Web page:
Alarming support for “worst judge on the planet” underscores Supreme Court nominee’s hostility to the U.S. Constitution
Paul Joseph Watson
Thursday, June 24, 2010
New video has emerged on the eve of the Senate Judiciary Committee confirmation hearings which shows Supreme Court nominee Elena Kagan praising an Israeli activist judge as “my judicial hero,” underscoring Kagan’s alarming hostility to the Constitution and her views on empowering appointed judges with political agendas.
“The video provided to Whispers by Americans United for Life shows Kagan in 2006 praising retired Judge Aharon Barak during a ceremony at Harvard when she was dean of the Harvard Law School,” reports U.S. News and World Report.
During his stint as a judge on the Supreme Court of Israel from 1978-1995, Barak garnered a notorious reputation for pursuing an activist judge agenda. Reagan court pick Robert Bork labeled Barak “dangerous,” and “the worst judge on the planet,” adding that he led “the most activist court I have ever seen”.
According to a review of his tenure, “Under the leadership of Judge Barak, the Supreme Court significantly increased the [range of] fields in which it is [willing to intervene].”
In his 2006 book The Judge in a Democracy, Barak wrote that “a good judge is a judge who, within the bounds of legitimate possibilities, makes law that, more than other law he is authorized to make, best bridges the gap between law and society and best protects the constitution and its values. He also says that judges should go “beyond actually deciding the dispute.”
Watch the clip below.
All of this only adds to the case against Kagan in singling her out as the most unconstitutional Supreme Court pick ever.
Kagan has publicly expressed her hatred for the first amendment, stating that speech the government deems to be “offensive” should be ‘disappeared’.
In a 1993 University of Chicago Law review article, Kagan wrote, “I take it as a given that we live in a society marred by racial and gender inequality, that certain forms of speech perpetuate and promote this inequality, and that the uncoerced disappearance of such speech would be cause for great elation.” (emphasis mine).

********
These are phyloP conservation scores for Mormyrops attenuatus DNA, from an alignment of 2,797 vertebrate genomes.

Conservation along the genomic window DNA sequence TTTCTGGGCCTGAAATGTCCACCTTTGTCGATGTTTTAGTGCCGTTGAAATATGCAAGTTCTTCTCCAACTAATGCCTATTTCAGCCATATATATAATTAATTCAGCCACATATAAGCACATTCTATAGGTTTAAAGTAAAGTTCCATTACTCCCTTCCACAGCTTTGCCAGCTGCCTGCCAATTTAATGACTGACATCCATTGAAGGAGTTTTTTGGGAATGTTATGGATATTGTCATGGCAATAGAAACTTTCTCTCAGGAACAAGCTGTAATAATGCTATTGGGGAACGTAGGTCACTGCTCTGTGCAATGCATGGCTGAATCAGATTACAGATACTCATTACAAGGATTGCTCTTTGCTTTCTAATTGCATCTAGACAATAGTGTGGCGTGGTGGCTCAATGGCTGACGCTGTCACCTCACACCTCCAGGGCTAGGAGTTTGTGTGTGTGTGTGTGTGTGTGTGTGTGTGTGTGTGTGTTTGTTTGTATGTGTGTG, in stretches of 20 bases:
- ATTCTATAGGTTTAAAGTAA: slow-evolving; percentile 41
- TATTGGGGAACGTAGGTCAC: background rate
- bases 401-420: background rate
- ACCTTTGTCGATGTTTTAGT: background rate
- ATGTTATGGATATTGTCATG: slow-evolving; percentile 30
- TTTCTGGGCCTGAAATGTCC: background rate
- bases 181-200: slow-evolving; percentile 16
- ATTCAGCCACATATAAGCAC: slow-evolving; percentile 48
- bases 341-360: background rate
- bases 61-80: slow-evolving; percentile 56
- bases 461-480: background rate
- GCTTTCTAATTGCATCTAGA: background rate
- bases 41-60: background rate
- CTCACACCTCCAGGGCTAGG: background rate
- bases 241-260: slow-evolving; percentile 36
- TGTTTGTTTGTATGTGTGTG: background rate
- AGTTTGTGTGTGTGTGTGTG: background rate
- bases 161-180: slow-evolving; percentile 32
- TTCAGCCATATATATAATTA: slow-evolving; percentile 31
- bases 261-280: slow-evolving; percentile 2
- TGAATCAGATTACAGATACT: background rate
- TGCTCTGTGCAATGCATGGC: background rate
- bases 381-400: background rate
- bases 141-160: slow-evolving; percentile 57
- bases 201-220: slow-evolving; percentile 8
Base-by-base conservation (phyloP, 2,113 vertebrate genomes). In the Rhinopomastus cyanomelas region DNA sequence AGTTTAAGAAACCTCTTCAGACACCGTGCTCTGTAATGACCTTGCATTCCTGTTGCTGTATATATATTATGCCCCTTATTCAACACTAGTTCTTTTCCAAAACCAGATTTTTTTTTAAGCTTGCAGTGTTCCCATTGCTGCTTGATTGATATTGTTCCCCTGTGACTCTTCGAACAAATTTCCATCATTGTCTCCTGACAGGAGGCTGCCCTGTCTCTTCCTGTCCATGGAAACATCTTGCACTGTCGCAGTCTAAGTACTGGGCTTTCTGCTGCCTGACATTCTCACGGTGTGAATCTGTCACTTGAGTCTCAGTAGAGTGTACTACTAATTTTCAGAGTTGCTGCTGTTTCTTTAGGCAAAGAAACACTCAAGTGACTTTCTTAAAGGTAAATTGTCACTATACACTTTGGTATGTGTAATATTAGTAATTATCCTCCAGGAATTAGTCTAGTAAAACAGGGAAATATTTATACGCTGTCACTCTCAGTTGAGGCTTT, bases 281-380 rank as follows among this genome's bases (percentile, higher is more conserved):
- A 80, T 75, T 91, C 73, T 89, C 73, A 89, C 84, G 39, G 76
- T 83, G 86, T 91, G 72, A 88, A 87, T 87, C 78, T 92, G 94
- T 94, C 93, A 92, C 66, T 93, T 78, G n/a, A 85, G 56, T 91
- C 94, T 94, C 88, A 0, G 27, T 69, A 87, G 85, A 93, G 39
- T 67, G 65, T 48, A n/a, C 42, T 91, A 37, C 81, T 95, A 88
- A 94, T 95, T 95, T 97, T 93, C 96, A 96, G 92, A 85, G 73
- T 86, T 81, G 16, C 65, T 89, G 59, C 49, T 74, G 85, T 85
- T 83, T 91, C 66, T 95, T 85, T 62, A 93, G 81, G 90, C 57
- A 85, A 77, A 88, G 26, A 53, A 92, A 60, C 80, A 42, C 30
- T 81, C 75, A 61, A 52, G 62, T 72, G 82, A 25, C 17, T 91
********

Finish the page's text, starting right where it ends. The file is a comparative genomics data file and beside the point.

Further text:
Under Kagan’s definition of the government’s role in policing free speech, the state would also have a remit to censor things like newspaper editorials, as well as the political opinions of radio talk show hosts or television reporters. This is alarming given the fact that Obama’s information technology czar Cass Sunstein has called for the re-introduction of the “fairness doctrine,” which would also force political websites to carry mandatory government propaganda.
In a January 2008 white paper entitled “Conspiracy Theories,” Sunstein called for the government to tax and outright censor political viewpoints it deemed unsavory. Shortly after the paper’s publication, Kagan praised Sunstein as “the preeminent legal scholar of our time”.
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During the Citizens United vs. FEC case, Kagan’s office was asked by Chief Justice John Roberts if the government could ban publications it they were paid for by a corporation or labor union.
“If it’s a 500-page book, and at the end it says, ‘and so vote for x,’ the government could ban that?” Roberts asked, to which Kagan’s deputy, Malcolm L. Stewart, said the government could censor such information.
Kagan’s standpoint on free speech, that it is subject to regulation and definition by the government, has no place in America, completely violates the fundamental premise of the First Amendment, that even unpopular speech should be protected, and would be better suited for countries like Iran, Zimbabwe or North Korea.
Little surprise therefore when we learn that in her undergraduate thesis at Princeton, Kagan lamented the decline of socialism in the U.S. as “sad” for those who still hope to “change America.”
Kagan’s repulsive take on the rights enshrined in the Constitution is not just limited to free speech.
The Supreme Court nominee outlined her belief that Americans can be guilty until proven innocent, or in fact just plain guilty without even the chance to be proven innocent, when she was quoted as saying, “That someone suspected of helping finance Al Qaeda should be subject to battlefield law — indefinite detention without a trial — even if he were captured in a place like the Philippines rather than a physical battle zone.”
Kagan is also hostile to the Second Amendment, the right to keep and bear arms. She has habitually come down on the side of gun control in claiming the state has the right to impose restrictive gun laws and said that she disagrees with the language of the Second Amendment.
Despite accepting the 5-4 decision in District of Columbia v. Heller as a precedent on gun rights, Kagan added that the Constitution “provides strong although not unlimited protection against governmental regulation,” thus leaving the door open for future regulation.
This article was posted: Thursday, June 24, 2010 at 4:55 am